The Revolt of the Elites

The Revolt of the Elites

And the Betrayal of Democracy

Book - 1996
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In a front-page review in the Washington Post Book World, John Judis wrote: "Political analysts have been poring over exit polls and precinct-level votes to gauge the meaning of last November's election, but they would probably better employ their time reading the late Christopher Lasch's book." And in the National Review, Robert Bork says The Revolt of the Elites "ranges provocatively [and] insightfully."
Publisher: New York : W.W. Norton, 1996, ©1995
ISBN: 9780393313710
Characteristics: x, 276 pages ; 22 cm


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Apr 26, 2017

In his seminal work The Revolt of the Masses, Jose Ortega y Gasset identified the development of a deracinated, rootless mass society as the root of the disorders of the early twentieth century. In contrast to Ortega y Gasset, for whom the collapse of culture primarily affected the lower classes, leaving them lost and prey to the totalitarian ideologies of demagogues, Christopher Lasch, at the end of the century, sees the ascendant ruling class as the most thoroughly deculturated segment of modern society. In Lasch's view, the new meritocratic elite demonstrates all of the vices of the old aristocracy without any of the virtues. Technologically unmoored from space, insulated by wealth from the difficulties of everyday life, educated to believe in the primacy of innovation and "progress" and therefore bereft of any kind of historical consciousness, the members of this global class possess a boundless faith in technocratic methods and a smug contempt for those who have not acquired their advantages. According to Lasch, the old democratic ideal of the worker with a dignity and voice equal to that of the rich man has been replaced by social stratification into working and serving classes and a managerial class responsible for organizing political and economic life.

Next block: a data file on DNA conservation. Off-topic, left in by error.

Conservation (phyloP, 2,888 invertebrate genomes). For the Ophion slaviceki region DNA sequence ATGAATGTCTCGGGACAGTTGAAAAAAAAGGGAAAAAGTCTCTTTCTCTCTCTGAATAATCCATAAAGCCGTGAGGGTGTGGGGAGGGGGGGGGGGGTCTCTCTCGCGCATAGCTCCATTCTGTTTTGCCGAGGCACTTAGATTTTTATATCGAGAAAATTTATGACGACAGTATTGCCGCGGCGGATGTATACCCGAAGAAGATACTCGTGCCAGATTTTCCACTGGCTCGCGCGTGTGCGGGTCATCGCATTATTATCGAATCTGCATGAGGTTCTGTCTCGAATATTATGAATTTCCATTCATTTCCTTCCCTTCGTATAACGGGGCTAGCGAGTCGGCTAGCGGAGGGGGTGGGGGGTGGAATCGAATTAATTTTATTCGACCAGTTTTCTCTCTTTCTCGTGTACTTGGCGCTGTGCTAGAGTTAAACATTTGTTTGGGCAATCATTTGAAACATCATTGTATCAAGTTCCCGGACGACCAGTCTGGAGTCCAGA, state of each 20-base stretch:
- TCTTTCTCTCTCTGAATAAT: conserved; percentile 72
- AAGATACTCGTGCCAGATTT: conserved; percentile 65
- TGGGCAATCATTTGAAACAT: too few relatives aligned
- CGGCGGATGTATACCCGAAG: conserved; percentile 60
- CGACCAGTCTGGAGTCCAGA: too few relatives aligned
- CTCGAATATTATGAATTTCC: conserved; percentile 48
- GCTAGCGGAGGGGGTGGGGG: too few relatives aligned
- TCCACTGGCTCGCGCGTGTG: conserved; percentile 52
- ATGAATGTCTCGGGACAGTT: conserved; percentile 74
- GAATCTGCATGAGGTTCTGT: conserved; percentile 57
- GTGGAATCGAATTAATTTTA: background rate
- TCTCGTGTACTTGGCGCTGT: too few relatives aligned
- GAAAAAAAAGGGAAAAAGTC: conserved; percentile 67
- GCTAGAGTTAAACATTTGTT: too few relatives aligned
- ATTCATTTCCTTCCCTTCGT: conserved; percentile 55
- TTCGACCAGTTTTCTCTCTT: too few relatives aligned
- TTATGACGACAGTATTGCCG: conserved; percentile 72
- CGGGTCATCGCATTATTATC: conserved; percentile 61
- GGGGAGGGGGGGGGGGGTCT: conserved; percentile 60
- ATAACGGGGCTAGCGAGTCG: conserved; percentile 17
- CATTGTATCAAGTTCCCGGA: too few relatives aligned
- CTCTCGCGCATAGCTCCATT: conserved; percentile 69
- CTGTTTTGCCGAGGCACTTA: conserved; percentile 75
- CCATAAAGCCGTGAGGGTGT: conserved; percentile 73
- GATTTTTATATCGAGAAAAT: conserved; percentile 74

In Lasch's analysis, the provincialism of the elites is itself part of the larger self-segregation which characterizes post-modern society. The growth of self-contained social bubbles is enabled by a dominant worldview which sees human fulfillment as nothing more than the acquisition of wealth and power, self-assertion and self-gratification. True democracy, Lasch concludes, must be founded on something deeper than legal mechanisms.

Jan 16, 2012

This book was published posthumously and one can see the descrrepancy between
what the author writes and perhaps what he would have written had he been alive.
A number of themes arise; the revolt of the elites refers to a number of internationalists
but, current research indicates there are many such elites (albeit not as rich as some)
who are active in communities; the trend to a therapeutic culture combats religion -- but
research indicates strong relationships to this -- neuroscience, mental illness (see Dr. Sacks,
and Dr. Whitfield; then there's reference to the seeming purge of humanities studies -- which
could easily be shown to result in less innovation in the US, the liberal tradition from the
Englightenment, which seems to have been taken over by those who are not liberals, or
forget the tolerance of liberalism.
All in all, a good book and an inspiration to those seeking a sort of context to the corporatism
of current society.


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